“One of the biggest myths about poverty in the United States is that a relatively small segment of the population is poor, and that this represents a more or less permanent underclass,” says Irwin Garfinkel, the Mitchell I. Ginsberg Professor of Contemporary Urban Problems at the Columbia School of Social Work. “But poverty is quite dynamic. Lots of people move in and out of poverty over the course of their lives. And it doesn’t take much for people at the edge to lose their footing: a reduction in work hours, an inability to find affordable day care, a family breakup, or an illness — any of these things can be disastrous.”

Garfinkel knows what he’s talking about. For the past eighteen months, he has been overseeing one of the most richly detailed studies of poverty ever undertaken in the United States. He and several colleagues at the School of Social Work, including professors Julien Teitler and Jane Waldfogel, and researchers Kathryn Neckerman and Christopher Wimer, have teamed up with the Robin Hood Foundation, the largest antipoverty organization in New York City, to conduct a meticulous long-term survey of 2,300 New York households across all income levels. By following people like Jessica Lopez for at least two years, the researchers hope to create a much more intimate and precise portrait of economic distress than has ever been conducted in any US city. They call the project the Poverty Tracker.

“We want to understand how people’s lives evolve,” says Michael Weinstein, the chief program officer at the Robin Hood Foundation, which is funding the Columbia research. “If someone is out of work, we want to know: Did they seek job training? If so, did they learn a skill? Were they able to translate that skill into a job? Were they able to keep that job? If not, why?”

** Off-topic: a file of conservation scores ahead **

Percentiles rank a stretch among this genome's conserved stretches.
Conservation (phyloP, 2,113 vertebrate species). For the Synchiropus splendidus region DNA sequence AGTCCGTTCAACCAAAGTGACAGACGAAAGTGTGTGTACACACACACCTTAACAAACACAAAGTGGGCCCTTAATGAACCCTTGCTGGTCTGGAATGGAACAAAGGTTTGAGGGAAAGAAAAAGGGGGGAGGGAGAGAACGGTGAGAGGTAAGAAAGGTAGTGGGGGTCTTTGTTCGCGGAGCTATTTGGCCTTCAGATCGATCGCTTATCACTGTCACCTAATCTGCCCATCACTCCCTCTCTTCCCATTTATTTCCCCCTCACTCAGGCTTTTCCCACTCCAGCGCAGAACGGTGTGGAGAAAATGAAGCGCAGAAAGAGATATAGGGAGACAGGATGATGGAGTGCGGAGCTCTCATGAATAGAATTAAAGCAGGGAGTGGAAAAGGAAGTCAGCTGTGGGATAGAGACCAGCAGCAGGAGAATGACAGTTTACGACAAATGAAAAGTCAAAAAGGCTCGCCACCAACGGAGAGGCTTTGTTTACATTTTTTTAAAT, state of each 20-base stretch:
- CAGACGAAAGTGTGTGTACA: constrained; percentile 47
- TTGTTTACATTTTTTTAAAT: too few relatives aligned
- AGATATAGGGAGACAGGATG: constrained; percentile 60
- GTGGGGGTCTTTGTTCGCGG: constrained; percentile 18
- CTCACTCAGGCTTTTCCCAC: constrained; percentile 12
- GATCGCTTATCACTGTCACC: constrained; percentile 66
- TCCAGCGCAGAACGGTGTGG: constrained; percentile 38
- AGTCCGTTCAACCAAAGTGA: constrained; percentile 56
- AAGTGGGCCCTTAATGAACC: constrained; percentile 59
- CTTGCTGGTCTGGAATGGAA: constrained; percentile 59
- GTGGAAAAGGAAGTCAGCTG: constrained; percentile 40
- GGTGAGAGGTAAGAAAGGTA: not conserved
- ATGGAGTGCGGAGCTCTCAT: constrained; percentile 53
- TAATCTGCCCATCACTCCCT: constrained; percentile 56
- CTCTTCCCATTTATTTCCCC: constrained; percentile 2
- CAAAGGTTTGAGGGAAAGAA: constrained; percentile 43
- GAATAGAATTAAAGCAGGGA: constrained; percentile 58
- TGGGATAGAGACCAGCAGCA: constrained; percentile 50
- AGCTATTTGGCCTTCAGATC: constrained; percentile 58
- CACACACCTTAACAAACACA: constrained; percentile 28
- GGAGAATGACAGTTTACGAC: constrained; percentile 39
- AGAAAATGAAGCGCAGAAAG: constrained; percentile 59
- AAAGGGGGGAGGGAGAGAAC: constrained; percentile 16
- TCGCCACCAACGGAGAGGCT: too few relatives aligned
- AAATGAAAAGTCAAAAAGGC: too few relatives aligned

“One of the biggest myths about poverty in the United States is that a relatively small segment of the population is poor, and that this represents a more or less permanent underclass.” — Irwin Garfinkel

One goal of the Columbia researchers is to help government agencies and private organizations determine how best to allocate money for assistance programs in New York City. The most comprehensive information about the needs of New Yorkers — and of residents of any US city, for that matter — now comes from the American Community Survey, an extension of the US Census that polls a small percentage of the population every year about their employment, income, housing, expenses, dependents, health insurance, and public benefits. Federal agencies, as well as state and local governments across the country, use the results to make decisions about everything from school-lunch programs to housing subsidies. The survey’s shortcoming, say the Columbia researchers, is that it provides a mere snapshot of its respondents’ lives at a single point in time.